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Sunday, May 1, 2016

Quilts for the brave

Sunday, May 22, 2011

Lance Cpl. Jordan McBryde displays his quilt of valor.
(Submitted photo)
Some of the Community Middle School students who helped make the quilt of valor, from left, are Karina Pina, Tawny Nelson, Denton Bell, Nikki Thurber, Jake Cartwright, Maggie Yates and Jamie Demonbreun with their art teacher, Cynthia Donnelly.

This story is about a quilt. But not just any quilt, but a "quilt of valor."

When Marine Lance Cpl. Jordan McBryde of Houston was seriously wounded by a roadside bomb in Afghanistan in 2010, he was treated and sent to a military hospital stateside where he began the long process of recovering from multiple wounds.

Like many other "wounded warriors," McBryde was given a quilt of valor created through the efforts of a network of women from Unionville, Murfreesboro, Crossville and Washington, D.C.

Grateful search

In McBryde's case, the quilt was described as "a wonderful gift" by his aunt Lisa Hamlett of Waller, Texas.

Hamlett was so taken by the marvelous quilt of many colors that she was determined to find out who made it.

Her search began with the Quilts of Valor Foundation which used its network to find Brenda White in Unionville.

Journey begins

White had cloth squares and colored fabric markers and she contacted art teacher Cynthia Donnelly at Unionville Middle School.

Donnelly accepted the project for her students in seventh grade art class.

"They were excited that it was for a soldier," Donnelly said. "They really enjoyed painting in the squares."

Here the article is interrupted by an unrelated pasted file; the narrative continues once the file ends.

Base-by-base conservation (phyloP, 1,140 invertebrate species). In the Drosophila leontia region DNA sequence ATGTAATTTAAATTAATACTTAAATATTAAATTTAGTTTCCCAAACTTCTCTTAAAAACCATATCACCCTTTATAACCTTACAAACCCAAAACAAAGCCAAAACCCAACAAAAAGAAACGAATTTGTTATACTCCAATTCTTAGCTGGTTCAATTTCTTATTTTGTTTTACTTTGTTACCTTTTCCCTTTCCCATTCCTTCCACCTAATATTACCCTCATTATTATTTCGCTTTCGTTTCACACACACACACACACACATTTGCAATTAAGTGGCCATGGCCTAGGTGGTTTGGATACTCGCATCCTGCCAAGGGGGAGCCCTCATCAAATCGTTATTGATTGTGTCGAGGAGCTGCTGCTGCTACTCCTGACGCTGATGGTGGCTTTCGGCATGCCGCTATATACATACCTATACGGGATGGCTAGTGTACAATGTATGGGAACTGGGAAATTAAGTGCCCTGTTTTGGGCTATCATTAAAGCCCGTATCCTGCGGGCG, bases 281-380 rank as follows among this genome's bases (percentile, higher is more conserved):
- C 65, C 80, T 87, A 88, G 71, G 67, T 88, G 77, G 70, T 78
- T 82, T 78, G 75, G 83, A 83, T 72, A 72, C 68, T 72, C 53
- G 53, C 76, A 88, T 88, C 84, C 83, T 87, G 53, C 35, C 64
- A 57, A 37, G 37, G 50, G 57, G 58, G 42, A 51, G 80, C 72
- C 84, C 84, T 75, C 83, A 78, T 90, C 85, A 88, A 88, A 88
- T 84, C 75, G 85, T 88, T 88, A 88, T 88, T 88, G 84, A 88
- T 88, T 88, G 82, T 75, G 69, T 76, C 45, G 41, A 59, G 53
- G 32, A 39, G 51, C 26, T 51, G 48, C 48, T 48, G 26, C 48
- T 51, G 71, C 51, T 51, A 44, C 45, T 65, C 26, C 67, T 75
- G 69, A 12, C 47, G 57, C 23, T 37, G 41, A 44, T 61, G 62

The students finished the project in April last year and returned the decorated cloth squares to White, who gave them to a fellow volunteer for an organization called Citizen S.A.M., or Citizen Support for American Military.

Next stops

The next volunteer to pick up the "quilt of valor" was Jill Shaver of Murfreesboro, who took charge of sewing the blocks of fabric together.

Then Shaver had to find another volunteer with a longarm quilting machine to actually finish the quilt.

Elayne Vognild, a quilter in Crossville who belongs to the Smoky Mountain Quilters, accepted the task.

Once finished, the quilt was sent to the Quilts of Valor Foundation for distribution.

Soldier's favorite

This particular quilt for Lance Cpl. McBryde was given to him by the Red Cross while he was in the Intensive Care Unit at Walter Reed Medical Center.

Hamlett said in a letter that her "nephew has received many awards however this quilt has become one of his favorites."

She wrote that it "reminded me of my days as a scout leader.

"We made these quilts and blankets to send to the men and women fighting for us overseas," Hamlett continued.

"A big lump filled my throat when I saw this quilt from your school," she wrote. "I never dreamed of my family being on the receiving end of this precious gift."

Students thanked

That letter was received by Community Middle School Principal Dee McCullough and Donnelly last October.

"At the beginning of the school year, I showed it to many of the students involved," said Donnelly.

"They got all excited," she said.

McBryde still has the quilt, according to his aunt. And he continues to heal as he receives treatment for his wounds at a military hospital in San Antonio.

McBryde is expected to receive a medical discharge from the Marine Corps this year, Hamlett said.

How to help

To learn more about the volunteer organizations involved in this project, visit:

* Quilts of Valor Foundation: www:qovf.org

* Citizen S.A.M.: www.citizensam.org

* Red Cross: www.redcross.org

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